Thursday, May 19, 2005

A Flawed Despot is Better than a Smug Jedi

Not content with having mere dozens of people knowing the embarrassing level of my geekness, I have a commentary on NPR defending the Sith, Palpatine, and the Empire.

Just so you know, when I get home tonight I'm going to take my Star Wars and Lord of the Rings editions of Trivial Pursuit and mix all the cards up to make one Omnibus Giant Nerd Edition. Then I'll play. All by myself.

Let's see Greg Gutfeld top that.


Anonymous said...

One little problem with your summary on NPR:

Isn't Tatooine outside the Galactic Republic's jurisdiction in Phantom Menace?

You say that the Senate justified slavery on Anakin Skywalker's home planet.

But, I am pretty sure that the movie went out of its way to say that the planet was outside of the jurisdiction of the Republic and the Jedi.

This is also the reason for Anakin not being detected at an earlier age by the Jedi...

Anonymous said...

Don't worry JVL, you won't have to play the Uber-Nerd Edition all by yourself. I'm in.

Ultimate matchup: Gandalf v. Vader?

Anonymous said...

Wow, what a lucky wife you'll have tonight. : )

Jim said...

The Empire is good? It seems like the basis of the argument is overly comparative rather than intrinsic. An “orderly meritocracy” may have some redeeming qualities such as the trains running on time, but without a proper theological underpinning is subject to little imperfections like genocide, torture, and assassination, which is where I think the Empire falls a bit short of good. Are the Jedi falling apart and subject to peccadillos of their own? Absolutely. But it seems like this is purposefully included by Lucas. In fact, I would argue that, unbeknownst to Lucas, the fall of the Jedi is actually tied to the same fundamental flaw as that of the Empire; a lack of sophisticated theology.

As you properly point out, Lucas’s juvenile aping of Zen is totally inadequate to sustain any purposeful power in the universe. It is too convoluted. On the one hand the Jedi are supposed to represent good. Yet, according to Obi Wan, they reject absolutes, which is somewhat problematic since “good” is kind of the standard example of an absolute. So the Jedi are ipso facto just as confused as their creator. But that doesn’t necessarily cede the position of good to the Empire.

I think the defining moment in Revenge is Mace Windu’s final confrontation with the Emperor. In it, Lucas shows a real human being with a sensible religious foundation as opposed to a pacifist prattler. Intended or not, Windu lays out a very succinct case as to why the Emperor deserves execution, even under Catholic doctrine. The Emperor has committed, at a minimum, conspiracy to commit murder (execution attempt on Senator Amidala). He is a continuing mortal threat to others. There is no reasonable way to protect society from him due to his illicit influence with the government and unrepentant attitude. Therefore, he is subject to execution. Even with this rationale though, Windu hesitates, struggles with what can only be a respect for the intrinsic value of human (or alien) life, before attempting to execute Palpatine.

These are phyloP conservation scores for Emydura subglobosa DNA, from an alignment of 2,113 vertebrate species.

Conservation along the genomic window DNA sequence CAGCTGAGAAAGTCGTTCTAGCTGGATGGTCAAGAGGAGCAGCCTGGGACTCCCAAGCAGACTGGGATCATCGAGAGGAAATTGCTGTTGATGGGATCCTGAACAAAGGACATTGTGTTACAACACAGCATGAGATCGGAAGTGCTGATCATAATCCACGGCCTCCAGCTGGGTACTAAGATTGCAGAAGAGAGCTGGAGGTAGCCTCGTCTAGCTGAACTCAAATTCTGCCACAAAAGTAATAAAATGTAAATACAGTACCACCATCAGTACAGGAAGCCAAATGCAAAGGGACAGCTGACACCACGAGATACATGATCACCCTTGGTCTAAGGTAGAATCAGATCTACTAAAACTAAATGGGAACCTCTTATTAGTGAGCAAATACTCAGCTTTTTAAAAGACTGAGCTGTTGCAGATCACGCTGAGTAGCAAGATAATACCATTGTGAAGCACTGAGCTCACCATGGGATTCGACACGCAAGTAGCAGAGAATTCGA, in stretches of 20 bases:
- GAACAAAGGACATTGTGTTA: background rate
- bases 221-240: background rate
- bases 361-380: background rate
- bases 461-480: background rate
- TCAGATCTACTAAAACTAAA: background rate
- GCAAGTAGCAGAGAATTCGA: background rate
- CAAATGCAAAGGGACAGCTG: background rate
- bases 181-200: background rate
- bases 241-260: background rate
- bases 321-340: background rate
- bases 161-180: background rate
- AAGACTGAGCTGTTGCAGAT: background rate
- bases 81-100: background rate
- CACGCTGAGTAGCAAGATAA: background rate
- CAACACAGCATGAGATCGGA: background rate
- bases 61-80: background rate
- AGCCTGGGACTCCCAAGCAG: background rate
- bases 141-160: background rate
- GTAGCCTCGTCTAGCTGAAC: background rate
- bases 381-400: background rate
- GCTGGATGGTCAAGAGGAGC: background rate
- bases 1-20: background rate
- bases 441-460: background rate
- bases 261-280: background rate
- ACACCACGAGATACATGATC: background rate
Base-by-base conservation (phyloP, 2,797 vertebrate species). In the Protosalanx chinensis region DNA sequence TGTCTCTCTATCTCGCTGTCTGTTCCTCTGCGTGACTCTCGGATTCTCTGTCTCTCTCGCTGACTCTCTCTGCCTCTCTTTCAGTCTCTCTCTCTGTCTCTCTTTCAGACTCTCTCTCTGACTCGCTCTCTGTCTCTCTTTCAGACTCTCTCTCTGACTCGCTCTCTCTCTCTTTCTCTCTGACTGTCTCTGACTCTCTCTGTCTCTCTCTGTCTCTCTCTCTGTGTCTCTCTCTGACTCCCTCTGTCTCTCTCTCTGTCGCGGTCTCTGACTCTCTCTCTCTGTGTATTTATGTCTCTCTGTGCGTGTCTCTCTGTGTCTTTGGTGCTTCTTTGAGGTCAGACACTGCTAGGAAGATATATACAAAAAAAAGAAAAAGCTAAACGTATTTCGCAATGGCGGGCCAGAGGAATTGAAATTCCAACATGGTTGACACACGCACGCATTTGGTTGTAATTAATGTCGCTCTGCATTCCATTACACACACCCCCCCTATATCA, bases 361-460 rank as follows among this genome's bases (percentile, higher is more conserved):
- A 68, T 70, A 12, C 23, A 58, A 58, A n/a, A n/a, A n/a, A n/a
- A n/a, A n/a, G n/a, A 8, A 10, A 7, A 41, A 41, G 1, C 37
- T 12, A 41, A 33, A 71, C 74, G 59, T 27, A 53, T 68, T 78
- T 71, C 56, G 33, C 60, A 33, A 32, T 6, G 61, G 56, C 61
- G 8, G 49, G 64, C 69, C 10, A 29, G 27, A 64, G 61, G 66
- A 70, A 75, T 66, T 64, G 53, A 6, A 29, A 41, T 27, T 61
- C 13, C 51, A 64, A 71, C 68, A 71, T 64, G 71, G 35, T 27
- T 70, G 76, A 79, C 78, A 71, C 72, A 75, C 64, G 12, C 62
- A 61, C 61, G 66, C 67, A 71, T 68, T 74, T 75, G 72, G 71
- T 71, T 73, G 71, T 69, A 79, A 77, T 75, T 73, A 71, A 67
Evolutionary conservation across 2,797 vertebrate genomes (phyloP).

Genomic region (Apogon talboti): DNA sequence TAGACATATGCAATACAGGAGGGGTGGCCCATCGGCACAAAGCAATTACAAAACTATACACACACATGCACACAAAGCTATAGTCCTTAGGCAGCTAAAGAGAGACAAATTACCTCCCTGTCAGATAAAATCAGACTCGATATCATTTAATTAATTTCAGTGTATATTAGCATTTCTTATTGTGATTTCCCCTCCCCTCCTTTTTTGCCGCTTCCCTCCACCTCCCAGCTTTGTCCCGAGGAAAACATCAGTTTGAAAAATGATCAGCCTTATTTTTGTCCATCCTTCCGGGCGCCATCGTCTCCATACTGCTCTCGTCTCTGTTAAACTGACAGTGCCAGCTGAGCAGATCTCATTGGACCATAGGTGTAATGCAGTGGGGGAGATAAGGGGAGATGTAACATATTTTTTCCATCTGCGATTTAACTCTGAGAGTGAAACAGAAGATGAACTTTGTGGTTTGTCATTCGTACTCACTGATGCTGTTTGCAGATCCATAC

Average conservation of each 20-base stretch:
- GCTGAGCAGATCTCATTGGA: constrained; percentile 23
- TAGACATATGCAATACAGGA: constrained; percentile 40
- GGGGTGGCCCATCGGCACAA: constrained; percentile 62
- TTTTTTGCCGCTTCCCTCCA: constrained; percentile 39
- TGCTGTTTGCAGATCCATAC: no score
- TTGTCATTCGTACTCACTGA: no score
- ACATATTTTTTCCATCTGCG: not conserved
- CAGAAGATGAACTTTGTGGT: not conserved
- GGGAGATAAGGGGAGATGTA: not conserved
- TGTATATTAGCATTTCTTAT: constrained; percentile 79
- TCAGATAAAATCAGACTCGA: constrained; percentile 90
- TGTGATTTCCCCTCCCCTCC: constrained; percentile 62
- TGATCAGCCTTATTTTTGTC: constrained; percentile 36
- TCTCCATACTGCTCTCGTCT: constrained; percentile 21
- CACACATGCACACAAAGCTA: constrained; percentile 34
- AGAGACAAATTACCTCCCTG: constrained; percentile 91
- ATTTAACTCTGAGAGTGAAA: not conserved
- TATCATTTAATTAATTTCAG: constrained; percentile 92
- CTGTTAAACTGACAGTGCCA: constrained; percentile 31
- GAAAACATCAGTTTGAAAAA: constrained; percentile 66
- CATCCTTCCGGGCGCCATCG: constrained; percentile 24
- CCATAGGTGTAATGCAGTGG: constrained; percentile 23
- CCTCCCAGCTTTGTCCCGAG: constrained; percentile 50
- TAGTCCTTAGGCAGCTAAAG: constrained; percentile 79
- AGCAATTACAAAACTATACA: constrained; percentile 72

Palpatine on the other hand has no such qualms about killing Windu or anyone else that comes in his way. Although one might attribute his utilitarian use of violence as stemming from the relativism he espouses when advising Anakin that “Evil is a point of view,” it seems more likely that Palpatine is in fact what Lucas portrays him as, Evil. To argue otherwise is to accept the comparisons of George W. Bush to Hitler, or Stalin, or any other emperor/dictator who adopted a “broken eggs” approach to internal or external politics.

Finally, I think that Revenge (along with Phantom Menace and Attack of the Clones) does add something meaningful to the Star Wars mythology. Again, perhaps unintended, but powerfully driven by Lucas’s intrinsically Western character that embraces the notions of sin and redemption, we are allowed to see both sides of the coin. Somewhat different than Obi Wan’s original recitation of Darth’s fall (seduced by power) Lucas tells a tale of Anakin’s road to hell, paved with good intentions. Although John Podhoretz has declared the substance of this to be “thin gruel,” I believe that over time the story of Anakin, not the Empire, will become more compelling and provocative.

(please pardon the fluctuating references to all things Star Wars as existing dependently or independently of their creator, Mr. Lucas. It would be more precise to define them simply as intended or unintended aspects of the films.)